The ICC has decided not to stage the postponed 2009 Champions Trophy in Pakistan after several members expressed reservations about touring the troubled country on the second day of its board meeting in Perth. The location of the event, however, is yet to be finalised, but a decision is expected before the board's next scheduled meeting in April.
"It is unfortunate the ICC Champions Trophy will not take place in Pakistan due to circumstances completely beyond the control of the PCB," Haroon Lorgat, the ICC chief executive, said. "However, the board has accepted the need for certainty in planning for and delivering a world-class event and will now assess where the event should be held."
The tournament, originally scheduled for September 2008, had been postponed by a year after a number of participating countries raised concerns over touring Pakistan due to security concerns. Although Pakistan will not host the event, they will retain the revenue due for hosting the tournament, the ICC board decided.
The ICC also offered to form a task team to visit Pakistan and work with the PCB "to find ways to ensure that, wherever possible, international cricket is played in the country in the future". Pakistan has struggled to attract touring teams for a number of years owing to their concerns over its security. Two home series, against Australia and West Indies, were relocated in the aftermath of the 9/11 bombings in America in 2001, and Australia also postponed their full tour of Pakistan last year. India then pulled out of a tour starting in January this year in the aftermath of the Mumbai terrorist strikes, following which Sri Lanka agreed to a split tour.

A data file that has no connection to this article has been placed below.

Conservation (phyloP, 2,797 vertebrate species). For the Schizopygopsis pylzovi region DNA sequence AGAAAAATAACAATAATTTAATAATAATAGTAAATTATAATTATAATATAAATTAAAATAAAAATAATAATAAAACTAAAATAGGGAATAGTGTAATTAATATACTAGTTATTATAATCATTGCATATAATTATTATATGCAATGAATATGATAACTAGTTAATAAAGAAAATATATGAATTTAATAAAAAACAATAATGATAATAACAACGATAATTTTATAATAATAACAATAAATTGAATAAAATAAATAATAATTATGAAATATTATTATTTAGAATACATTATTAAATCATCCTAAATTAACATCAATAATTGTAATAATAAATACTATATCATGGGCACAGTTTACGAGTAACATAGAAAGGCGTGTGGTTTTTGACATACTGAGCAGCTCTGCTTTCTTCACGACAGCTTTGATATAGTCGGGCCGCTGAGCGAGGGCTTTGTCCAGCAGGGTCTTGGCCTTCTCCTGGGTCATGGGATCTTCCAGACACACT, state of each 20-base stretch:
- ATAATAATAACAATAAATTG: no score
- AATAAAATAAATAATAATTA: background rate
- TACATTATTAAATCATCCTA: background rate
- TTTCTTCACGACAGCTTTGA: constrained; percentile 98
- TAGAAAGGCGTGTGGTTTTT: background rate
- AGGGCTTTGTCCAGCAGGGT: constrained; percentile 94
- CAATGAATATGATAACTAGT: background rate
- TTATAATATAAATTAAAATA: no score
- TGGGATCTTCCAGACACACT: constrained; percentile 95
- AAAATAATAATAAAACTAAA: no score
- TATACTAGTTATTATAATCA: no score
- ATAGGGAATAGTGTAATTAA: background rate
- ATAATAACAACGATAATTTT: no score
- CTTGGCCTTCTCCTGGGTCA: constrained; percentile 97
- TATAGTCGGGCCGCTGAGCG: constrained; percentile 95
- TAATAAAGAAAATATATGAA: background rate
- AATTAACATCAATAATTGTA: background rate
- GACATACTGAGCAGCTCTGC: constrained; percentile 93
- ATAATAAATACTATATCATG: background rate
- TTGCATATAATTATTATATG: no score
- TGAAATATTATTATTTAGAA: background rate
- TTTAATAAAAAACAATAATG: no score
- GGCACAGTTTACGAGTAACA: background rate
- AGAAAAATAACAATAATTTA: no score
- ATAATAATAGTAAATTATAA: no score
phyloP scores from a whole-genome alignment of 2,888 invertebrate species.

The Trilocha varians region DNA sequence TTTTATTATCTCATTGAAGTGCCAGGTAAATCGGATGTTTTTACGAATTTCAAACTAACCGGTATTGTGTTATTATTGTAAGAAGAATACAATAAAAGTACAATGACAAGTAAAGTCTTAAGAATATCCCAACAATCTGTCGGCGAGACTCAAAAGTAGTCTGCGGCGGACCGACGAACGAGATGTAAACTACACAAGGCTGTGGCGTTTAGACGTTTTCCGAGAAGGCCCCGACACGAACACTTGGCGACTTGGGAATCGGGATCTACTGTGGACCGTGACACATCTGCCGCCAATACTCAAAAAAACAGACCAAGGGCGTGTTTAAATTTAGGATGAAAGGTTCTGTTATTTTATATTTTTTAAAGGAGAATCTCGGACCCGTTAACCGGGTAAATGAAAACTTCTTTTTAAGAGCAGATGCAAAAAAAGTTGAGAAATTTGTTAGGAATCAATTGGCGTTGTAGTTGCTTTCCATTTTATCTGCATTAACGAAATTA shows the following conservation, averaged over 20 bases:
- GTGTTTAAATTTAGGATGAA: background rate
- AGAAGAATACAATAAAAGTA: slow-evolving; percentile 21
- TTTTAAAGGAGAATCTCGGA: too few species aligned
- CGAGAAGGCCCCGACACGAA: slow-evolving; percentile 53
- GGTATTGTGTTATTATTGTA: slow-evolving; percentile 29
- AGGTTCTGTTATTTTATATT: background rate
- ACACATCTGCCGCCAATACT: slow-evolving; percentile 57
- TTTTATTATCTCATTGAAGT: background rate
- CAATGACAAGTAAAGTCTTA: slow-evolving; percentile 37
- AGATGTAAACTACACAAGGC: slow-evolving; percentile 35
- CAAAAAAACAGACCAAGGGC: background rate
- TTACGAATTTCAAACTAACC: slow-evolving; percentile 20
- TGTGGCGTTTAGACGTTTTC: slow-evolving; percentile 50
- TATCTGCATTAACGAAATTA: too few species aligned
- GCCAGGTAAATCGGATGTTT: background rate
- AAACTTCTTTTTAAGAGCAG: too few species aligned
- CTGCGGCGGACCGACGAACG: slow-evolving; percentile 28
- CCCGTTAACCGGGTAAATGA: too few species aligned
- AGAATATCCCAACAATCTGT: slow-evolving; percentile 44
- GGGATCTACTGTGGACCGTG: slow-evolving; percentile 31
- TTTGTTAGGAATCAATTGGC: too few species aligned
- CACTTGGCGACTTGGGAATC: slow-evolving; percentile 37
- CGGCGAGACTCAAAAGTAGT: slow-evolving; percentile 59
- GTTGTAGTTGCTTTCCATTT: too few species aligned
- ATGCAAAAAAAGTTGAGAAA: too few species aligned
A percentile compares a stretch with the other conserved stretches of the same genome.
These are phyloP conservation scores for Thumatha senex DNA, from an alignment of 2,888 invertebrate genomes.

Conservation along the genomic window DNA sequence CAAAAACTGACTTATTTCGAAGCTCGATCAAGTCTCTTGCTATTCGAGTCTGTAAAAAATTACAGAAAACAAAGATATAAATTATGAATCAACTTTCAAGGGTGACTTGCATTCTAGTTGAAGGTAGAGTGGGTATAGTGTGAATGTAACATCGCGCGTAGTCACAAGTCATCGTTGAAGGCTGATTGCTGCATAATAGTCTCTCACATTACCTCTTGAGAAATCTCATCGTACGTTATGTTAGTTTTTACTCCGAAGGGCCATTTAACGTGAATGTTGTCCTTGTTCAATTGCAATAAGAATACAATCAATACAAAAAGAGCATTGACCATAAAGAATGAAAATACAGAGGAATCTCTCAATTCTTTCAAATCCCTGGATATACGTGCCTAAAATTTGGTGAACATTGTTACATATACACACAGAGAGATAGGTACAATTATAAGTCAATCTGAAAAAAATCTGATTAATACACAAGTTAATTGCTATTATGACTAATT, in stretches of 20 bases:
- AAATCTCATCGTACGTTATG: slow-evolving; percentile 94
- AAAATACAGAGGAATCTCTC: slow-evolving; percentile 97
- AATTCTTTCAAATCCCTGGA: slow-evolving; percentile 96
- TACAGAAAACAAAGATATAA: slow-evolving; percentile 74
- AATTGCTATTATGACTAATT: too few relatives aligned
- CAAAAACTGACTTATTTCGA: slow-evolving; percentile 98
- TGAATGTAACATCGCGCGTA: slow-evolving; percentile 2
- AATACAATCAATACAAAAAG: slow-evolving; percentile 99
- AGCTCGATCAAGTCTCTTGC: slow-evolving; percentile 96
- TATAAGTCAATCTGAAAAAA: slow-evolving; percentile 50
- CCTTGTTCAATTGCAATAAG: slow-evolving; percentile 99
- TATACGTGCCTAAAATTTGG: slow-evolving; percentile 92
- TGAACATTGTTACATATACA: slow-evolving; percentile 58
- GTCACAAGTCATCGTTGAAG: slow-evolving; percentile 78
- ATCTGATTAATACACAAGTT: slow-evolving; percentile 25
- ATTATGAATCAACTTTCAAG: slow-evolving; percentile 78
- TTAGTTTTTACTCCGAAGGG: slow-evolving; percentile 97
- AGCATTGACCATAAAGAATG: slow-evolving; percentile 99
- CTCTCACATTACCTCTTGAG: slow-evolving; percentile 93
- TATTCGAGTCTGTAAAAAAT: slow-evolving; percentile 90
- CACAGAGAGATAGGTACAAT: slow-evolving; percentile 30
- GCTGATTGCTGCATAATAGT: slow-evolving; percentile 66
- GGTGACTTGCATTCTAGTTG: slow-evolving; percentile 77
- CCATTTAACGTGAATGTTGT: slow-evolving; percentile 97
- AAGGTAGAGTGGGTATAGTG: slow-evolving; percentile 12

Former Pakistan captain and commentator Ramiz Raja, however, was disappointed with the decision to shift the tournament. "I think Pakistan has done enough to tell the world that cricket is not targeted in the country," he told AFP. "While the PCB wanted to host the Champions Trophy, they insisted to host Australia on a neutral venue in April. That must have confused the decision-makers."
Managing security and terrorism intelligence has been high on the agenda for the ICC, and it was believed the attacks on Mumbai and the troubled security situation in Pakistan which led to the postponement of the Champions Trophy may have also prompted the ICC to consider extending the purview of the Anti-Corruption and Security Unit (ACSU).
The Champions Trophy is expected to rake in around US$40 million, most of which will be redeployed for the development of the game.